A cataract of pain from Lucacz’s mind burst unexpectedly and shockingly into Leo’s and he groped blindly for his mate with both body and mind.  Like the warrior’s son he was, he did what was natural to him, hurling himself into Lucacz’s internal agony as if throwing himself into the fire of battle.  The pain was very real too, and tears flooded his eyes.  He did the only thing he could do and embraced that burning darkness with his love. 


  He came to, staring into Lucacz’s wet and wondering eyes.  ‘What did you do, my husband?’ his mate breathed.


  ‘I … don’t know.’


  ‘The pain and the black men … they just went!  It’s never happened before.  They colour my days and nights.  But you made them fly from me!  How?’


  ‘I dunno … I just threw myself at them, using my love for you as a banner.’


  ‘My lord, you’ve defeated my agony, as your father did the demons who created it.  I can never, ever repay your gift.’


  Leo kissed him and relaxed.  ‘Luczu my love, I think you already have.’








  ‘Okay, guys!  Everyone packed up?’  Henry was in bossy mode.  After four days on the moon he was a little bored with his mission.  Whatever else he was, Henry was no scientist, and they were not finding much in the way of clues to the answers they’d sought.  The reluctance to depart was plastered all over Reggie and Gussie’s faces, though Danny seemed to favour the Henry perspective; he had a school system to run back home and several hundred novachekij depending on him, as he insinuated.  Their military escort was as stolid a party of soldiers as any culture has produced, and would follow any decision with equanimity.


  ‘One last flight, please, dad!’ Reggie pleaded.  ‘I may never come here again.’


  ‘Just for you, sweetheart, but only the one.  We really do have to get back.’ Henry always had a soft spot for Reggie, as his much-loved son-in-law.  He addressed the soldiers.  ‘Guys, you help Gussie sort and pack the stuff and rig up a sling so you can lift it all between you.  Danny, you stay and keep Gussie amused.  Me and Reggie are going solo.’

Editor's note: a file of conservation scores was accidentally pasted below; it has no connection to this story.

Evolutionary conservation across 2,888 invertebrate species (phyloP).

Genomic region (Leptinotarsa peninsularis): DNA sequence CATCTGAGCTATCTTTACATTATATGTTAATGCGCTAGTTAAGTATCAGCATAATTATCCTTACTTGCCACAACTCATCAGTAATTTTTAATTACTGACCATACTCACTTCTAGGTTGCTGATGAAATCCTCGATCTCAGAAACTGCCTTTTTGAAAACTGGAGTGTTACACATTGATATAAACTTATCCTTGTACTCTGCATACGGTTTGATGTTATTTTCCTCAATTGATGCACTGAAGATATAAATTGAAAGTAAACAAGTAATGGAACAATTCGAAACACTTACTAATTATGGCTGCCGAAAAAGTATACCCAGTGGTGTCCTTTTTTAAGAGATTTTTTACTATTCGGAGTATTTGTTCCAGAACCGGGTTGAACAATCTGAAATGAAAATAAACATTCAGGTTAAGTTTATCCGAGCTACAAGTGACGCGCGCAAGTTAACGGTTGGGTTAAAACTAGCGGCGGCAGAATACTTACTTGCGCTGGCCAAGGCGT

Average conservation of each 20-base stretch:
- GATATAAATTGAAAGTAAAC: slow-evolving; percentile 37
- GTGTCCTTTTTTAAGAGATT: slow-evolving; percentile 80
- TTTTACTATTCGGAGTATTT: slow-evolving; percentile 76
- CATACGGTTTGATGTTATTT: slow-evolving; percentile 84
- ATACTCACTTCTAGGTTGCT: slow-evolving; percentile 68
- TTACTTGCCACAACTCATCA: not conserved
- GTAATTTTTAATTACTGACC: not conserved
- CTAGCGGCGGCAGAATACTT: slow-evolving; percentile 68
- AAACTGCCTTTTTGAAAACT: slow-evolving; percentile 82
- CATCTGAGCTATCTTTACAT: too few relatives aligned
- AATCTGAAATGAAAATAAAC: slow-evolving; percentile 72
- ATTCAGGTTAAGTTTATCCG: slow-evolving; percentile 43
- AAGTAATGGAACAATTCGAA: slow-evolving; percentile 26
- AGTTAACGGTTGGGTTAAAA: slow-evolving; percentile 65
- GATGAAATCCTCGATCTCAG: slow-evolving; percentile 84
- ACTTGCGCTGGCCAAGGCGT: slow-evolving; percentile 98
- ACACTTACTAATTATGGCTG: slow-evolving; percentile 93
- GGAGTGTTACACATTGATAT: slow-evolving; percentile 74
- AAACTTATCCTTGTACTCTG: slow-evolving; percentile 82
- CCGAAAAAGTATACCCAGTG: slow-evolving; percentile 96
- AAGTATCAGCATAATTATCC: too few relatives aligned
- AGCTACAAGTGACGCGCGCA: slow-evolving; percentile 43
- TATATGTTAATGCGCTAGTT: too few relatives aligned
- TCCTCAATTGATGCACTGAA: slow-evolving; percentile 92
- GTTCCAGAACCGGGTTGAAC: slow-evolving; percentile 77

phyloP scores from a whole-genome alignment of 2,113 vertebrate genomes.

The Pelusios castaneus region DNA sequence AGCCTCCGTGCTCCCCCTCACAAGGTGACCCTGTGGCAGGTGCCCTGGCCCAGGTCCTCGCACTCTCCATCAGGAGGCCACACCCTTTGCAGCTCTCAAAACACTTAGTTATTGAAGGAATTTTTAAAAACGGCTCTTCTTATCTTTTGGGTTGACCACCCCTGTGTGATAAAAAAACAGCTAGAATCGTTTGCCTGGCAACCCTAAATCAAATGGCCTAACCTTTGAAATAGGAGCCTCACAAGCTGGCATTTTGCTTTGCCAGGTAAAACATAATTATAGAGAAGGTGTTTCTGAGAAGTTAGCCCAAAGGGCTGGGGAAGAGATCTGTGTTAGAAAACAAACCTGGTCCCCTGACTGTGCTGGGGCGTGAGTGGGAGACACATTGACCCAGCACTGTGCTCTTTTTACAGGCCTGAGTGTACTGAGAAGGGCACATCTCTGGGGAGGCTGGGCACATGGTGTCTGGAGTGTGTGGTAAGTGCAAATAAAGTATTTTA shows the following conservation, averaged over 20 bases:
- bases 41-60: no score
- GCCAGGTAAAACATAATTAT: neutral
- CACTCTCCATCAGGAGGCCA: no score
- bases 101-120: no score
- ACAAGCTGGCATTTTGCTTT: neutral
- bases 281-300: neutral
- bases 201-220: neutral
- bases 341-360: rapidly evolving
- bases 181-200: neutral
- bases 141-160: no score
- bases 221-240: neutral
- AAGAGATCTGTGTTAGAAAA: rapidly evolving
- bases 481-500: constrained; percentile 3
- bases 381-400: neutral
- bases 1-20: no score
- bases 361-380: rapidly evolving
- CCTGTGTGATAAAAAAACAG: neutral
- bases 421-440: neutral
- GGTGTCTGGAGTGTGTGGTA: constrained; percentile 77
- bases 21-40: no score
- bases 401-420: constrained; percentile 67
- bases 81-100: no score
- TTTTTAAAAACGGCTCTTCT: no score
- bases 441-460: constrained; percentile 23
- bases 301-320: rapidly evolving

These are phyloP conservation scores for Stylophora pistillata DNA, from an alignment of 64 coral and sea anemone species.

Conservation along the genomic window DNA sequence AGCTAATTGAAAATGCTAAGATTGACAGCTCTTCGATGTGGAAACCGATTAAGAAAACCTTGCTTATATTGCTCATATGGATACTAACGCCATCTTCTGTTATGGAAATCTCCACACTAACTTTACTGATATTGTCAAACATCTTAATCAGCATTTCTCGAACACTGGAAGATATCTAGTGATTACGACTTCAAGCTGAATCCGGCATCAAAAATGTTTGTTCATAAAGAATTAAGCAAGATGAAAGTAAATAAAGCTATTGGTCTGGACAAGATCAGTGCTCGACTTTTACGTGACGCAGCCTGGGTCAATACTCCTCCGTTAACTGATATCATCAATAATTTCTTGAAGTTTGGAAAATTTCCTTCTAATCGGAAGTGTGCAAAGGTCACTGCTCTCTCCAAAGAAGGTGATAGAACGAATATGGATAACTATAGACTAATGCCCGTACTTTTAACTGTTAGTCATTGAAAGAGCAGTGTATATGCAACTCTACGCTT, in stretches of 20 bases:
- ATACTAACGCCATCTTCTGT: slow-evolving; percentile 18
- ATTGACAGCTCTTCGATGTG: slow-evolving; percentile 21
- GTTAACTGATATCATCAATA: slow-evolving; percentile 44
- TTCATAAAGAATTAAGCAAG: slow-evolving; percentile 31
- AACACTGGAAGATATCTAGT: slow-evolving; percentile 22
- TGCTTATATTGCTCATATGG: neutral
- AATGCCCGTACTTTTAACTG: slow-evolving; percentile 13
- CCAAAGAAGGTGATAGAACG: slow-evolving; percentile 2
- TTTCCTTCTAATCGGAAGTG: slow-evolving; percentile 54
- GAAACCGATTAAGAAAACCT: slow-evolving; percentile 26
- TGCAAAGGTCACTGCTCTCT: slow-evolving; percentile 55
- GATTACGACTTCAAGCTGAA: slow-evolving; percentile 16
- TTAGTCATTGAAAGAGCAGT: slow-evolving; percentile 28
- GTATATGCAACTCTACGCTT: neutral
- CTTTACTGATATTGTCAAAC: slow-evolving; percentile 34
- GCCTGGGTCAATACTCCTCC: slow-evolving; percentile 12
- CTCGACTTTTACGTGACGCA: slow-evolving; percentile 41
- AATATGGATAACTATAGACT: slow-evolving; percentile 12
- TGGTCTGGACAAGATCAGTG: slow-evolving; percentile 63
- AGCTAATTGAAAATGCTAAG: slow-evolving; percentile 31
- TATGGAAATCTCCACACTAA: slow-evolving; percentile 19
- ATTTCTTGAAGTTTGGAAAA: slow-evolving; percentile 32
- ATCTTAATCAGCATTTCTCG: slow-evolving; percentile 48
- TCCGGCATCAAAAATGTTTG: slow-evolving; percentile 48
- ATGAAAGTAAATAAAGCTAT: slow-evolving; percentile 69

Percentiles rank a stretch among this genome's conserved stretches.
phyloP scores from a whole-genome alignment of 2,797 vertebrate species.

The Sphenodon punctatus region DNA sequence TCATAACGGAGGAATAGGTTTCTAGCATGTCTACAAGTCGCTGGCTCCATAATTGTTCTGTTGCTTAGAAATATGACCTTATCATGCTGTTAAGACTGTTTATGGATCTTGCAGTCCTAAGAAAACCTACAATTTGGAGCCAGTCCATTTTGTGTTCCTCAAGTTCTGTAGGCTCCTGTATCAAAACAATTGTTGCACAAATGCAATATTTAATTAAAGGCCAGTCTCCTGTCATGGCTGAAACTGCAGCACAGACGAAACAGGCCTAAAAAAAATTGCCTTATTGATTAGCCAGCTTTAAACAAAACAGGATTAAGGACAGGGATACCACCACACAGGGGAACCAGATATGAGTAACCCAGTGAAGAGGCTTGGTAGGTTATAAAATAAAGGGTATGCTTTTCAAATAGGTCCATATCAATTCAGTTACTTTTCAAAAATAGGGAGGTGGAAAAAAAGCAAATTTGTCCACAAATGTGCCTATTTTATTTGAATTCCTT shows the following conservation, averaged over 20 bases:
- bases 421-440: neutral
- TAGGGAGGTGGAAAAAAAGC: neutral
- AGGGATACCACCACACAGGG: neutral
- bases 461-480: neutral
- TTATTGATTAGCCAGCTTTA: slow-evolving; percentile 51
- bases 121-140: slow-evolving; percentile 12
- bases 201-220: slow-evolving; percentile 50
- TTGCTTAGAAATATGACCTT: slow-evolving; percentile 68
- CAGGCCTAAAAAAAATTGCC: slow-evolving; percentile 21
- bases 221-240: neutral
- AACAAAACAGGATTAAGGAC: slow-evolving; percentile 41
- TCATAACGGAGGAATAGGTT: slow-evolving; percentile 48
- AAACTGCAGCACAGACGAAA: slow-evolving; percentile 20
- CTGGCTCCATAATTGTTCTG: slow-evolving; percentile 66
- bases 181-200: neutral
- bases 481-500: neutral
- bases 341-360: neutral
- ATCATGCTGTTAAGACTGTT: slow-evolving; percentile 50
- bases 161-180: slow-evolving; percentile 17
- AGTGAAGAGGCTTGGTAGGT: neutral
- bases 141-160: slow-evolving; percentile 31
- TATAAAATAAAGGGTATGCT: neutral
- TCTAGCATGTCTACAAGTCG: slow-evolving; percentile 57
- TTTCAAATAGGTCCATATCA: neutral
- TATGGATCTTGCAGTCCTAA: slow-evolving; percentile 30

The commander balked at this.  ‘Sir, you know I’m responsible for your security.’


  ‘Yeah, yeah.  I know that and thank you for your concern, sergeant.  But I am the seraph Mendamero, and I rather doubt there is anything out there that could take me down.  So, okay?’


  The sergeant grunted and look unconvinced, which somewhat annoyed Henry.  He was lifted on to a gleeful Reggie’s shoulders and they took off heading south.


  ‘Why this way, Reggie?’ Henry asked, his hands gripping the avian’s thick silver-blonde hair as the wind whipped around them in flight.  Reggie’s great wings beat the air as he went for speed, his body heat largely offsetting the consequent cold of the passage for Henry.


  ‘This is the direction we didn’t scout, dad.  Sod’s law says this is where we’d have probably found something.  There’re tall hills in the blue distance, and I’m gonna give them a last look.’